Superstitions and Urban Legends travel through the schools and from one child to another as much today as they did in years past. Are these harmless stories that have been retold over years or are they really leading children and young adults into a world of the unknown? The answers to this question maybe both. Most children, my own generations included grew up hearing these stories, but seldom did anyone in my circle of friends attempt any of the tales. Today it appears that children are braver and more willing to take the risk. One of these tales is the story of Bloody Mary. There are many different versions of this tale, but the one I will tell you is the way I heard it.
Go into a bathroom with no windows (you want to make sure it is dark) stand in front of the mirror and turn to your right and spin three times. Then turn to left and spin three times. Turn back so that you are in front of the mirror and say Bloody Mary three times. At this point she is said to appear in the mirror in front of you. I have heard she appears with claw like hands or a knife and that she will try to reach through the mirror and hurt the person that called her. The ending to this tale was that she remained in the mirror until someone else called her.
Is this a harmless story? It all depends on how you look at it. The number three is a special number in some religions so this number may not have been picked at random. Bloody Mary is apparently linked back to a real person, most likely being *Mary Tudor, the half sister of Queen Elizabeth the I of England. If this is the case then by calling her are you actually calling up her spirit and entering into contact with dead? Or is it the body's reaction to being spun around in circles that tricks the eyes into seeing the image that the mind already knows it should see?
What we end up with is children (usually teenage girls at sleep overs) going into bathrooms across the country testing this tale. Is it a harmless? Perhaps, but could there be more to it than just an urban legend?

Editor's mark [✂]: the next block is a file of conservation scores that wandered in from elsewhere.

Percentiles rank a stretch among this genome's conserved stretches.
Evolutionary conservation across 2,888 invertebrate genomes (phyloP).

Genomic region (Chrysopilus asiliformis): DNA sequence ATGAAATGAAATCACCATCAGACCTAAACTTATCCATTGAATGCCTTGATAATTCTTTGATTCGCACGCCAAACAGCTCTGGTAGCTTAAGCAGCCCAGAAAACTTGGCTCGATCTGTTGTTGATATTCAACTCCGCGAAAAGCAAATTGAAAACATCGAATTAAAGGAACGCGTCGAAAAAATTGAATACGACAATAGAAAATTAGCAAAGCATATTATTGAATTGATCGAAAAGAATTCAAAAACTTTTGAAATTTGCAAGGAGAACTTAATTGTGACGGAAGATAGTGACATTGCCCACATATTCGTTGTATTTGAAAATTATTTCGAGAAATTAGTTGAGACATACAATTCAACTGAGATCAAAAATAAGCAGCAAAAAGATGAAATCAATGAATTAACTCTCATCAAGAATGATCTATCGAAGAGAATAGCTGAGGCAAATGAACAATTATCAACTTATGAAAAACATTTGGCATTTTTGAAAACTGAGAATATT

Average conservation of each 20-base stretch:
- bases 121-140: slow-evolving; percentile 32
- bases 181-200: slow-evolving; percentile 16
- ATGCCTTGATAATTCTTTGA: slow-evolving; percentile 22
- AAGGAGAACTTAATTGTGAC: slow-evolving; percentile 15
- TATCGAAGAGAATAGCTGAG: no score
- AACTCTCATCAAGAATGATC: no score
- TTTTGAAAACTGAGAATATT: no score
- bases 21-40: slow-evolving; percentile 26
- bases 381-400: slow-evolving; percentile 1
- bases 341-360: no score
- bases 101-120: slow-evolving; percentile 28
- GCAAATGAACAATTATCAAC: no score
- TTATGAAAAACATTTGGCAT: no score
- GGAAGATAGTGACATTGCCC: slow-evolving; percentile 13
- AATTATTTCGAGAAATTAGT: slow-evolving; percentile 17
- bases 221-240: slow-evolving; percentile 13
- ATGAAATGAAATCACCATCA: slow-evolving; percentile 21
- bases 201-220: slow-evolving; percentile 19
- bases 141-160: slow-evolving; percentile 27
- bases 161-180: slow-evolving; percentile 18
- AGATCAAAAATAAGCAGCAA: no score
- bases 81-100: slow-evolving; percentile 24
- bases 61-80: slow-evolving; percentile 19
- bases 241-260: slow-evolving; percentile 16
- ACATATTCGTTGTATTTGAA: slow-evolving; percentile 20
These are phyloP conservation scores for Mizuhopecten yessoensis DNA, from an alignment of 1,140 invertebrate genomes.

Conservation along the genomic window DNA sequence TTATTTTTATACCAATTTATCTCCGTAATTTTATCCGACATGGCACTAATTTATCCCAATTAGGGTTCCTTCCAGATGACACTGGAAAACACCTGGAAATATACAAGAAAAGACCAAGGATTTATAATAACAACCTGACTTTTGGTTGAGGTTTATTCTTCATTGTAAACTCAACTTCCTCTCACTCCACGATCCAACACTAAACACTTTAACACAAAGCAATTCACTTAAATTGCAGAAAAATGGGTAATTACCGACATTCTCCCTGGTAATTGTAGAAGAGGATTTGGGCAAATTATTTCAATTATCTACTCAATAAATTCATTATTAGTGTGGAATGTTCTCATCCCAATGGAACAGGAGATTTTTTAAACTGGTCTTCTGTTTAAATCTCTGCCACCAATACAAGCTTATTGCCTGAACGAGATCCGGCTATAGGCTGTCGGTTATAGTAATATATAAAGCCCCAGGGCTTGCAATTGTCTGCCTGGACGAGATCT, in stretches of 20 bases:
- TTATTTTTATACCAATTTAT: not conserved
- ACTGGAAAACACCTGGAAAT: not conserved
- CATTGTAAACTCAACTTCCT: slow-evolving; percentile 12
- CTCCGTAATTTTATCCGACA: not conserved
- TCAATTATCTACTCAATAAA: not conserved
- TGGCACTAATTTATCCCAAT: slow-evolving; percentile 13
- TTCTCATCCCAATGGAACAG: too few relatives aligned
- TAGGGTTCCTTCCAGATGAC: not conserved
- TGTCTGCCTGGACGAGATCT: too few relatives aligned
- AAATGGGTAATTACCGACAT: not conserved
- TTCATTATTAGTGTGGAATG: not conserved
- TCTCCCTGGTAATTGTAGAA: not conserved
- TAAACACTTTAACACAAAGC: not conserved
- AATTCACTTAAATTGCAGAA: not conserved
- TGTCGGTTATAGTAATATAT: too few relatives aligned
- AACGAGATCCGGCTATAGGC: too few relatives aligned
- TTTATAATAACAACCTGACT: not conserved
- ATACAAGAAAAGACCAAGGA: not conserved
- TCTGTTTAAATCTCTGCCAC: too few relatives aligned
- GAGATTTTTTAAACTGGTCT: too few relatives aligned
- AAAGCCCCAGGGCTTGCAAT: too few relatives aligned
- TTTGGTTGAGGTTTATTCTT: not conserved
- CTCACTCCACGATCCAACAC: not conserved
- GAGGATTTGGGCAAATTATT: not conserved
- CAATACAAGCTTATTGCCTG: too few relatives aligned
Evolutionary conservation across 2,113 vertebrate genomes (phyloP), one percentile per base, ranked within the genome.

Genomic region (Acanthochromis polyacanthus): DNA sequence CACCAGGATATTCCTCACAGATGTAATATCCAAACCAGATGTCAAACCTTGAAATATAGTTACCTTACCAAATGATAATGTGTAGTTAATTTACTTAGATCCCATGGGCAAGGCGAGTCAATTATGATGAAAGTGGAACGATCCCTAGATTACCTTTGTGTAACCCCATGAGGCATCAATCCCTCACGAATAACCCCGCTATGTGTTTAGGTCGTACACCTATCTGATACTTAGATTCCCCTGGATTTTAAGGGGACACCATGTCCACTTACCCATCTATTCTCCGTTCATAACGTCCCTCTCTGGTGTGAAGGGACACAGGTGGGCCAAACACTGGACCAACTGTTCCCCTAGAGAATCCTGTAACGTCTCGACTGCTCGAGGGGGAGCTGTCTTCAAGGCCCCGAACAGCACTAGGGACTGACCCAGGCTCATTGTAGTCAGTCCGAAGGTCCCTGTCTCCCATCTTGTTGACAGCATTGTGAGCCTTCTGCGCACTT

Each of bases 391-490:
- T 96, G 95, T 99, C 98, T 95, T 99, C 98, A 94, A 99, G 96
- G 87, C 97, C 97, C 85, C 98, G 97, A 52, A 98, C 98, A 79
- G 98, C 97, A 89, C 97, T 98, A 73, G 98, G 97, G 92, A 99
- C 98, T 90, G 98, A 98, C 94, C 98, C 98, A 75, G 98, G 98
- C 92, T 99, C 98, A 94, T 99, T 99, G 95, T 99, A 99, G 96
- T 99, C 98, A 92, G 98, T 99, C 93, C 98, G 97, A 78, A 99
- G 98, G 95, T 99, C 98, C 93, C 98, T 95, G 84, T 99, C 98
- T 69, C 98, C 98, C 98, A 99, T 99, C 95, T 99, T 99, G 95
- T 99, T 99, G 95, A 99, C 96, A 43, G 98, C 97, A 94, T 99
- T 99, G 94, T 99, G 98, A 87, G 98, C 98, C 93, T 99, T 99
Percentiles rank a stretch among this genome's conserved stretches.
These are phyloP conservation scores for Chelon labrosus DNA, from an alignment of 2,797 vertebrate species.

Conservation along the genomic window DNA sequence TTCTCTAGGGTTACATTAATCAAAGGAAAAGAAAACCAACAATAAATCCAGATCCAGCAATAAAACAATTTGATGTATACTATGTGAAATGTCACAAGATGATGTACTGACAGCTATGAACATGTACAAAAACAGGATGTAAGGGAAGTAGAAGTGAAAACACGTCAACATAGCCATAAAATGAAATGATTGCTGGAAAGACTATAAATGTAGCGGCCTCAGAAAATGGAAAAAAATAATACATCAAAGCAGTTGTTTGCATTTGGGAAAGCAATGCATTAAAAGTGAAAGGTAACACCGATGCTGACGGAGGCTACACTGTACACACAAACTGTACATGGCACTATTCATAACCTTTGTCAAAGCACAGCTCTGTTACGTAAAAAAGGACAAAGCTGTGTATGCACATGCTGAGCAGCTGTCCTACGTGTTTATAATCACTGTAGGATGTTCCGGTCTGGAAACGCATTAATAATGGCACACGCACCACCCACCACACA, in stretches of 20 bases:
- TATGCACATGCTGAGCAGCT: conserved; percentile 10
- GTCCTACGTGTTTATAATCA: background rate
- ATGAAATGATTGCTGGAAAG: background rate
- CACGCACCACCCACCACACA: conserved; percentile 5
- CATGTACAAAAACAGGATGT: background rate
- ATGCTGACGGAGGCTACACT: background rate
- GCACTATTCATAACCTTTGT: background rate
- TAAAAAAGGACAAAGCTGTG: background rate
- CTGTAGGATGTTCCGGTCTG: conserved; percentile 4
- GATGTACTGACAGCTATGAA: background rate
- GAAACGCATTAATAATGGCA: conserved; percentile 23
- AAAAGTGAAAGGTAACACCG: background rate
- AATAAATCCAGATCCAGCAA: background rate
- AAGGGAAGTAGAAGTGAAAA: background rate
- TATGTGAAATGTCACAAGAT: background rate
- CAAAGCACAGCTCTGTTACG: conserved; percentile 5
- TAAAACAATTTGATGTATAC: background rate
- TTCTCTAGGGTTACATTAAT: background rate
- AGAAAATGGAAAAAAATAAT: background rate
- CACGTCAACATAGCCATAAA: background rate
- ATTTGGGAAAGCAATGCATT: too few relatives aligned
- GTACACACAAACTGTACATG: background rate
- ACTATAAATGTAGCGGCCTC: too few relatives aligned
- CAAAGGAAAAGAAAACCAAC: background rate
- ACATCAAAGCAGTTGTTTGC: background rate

Being that I myself have not tried this tale I don't have a complete answer for you but I will tell you the same thing I tell my own children. You most likely should not play with things that you do not fully understand. There could be fall out from playing with these things for years to come. If the image is real or your mind is making it up really doesn't matter to a child. The fear it provokes in them will be real. I have known people that to this day still refuse to have a dark bathroom or many mirrors in their home. The cause they will tell you stems from this tale. For some people simply knowing the story is enough to frighten them, not to mention what would happen if they actually tried it out.
The point I am trying to make here is this, we will always have stories like this one and children will try them out, but just be warned that regardless of the story being true or false the reaction you may have to these stories are very real and may in some cases last well into adulthood.
Mary's first act was to repeal the Protestant legislation of her brother, Edward VI, hurling England into a phase of severe religious persecution. Her major goal was the re-establishment of Catholicism in England, a goal to which she was totally committed. Persecution came more from a desire for purity in faith than from vengeance, yet the fact remains that nearly 300 people (including former Archbishop of Canterbury, Thomas Cranmer and many of the most prominent members of society) were burned at the stake for heresy, earning Mary the nickname, "Bloody Mary."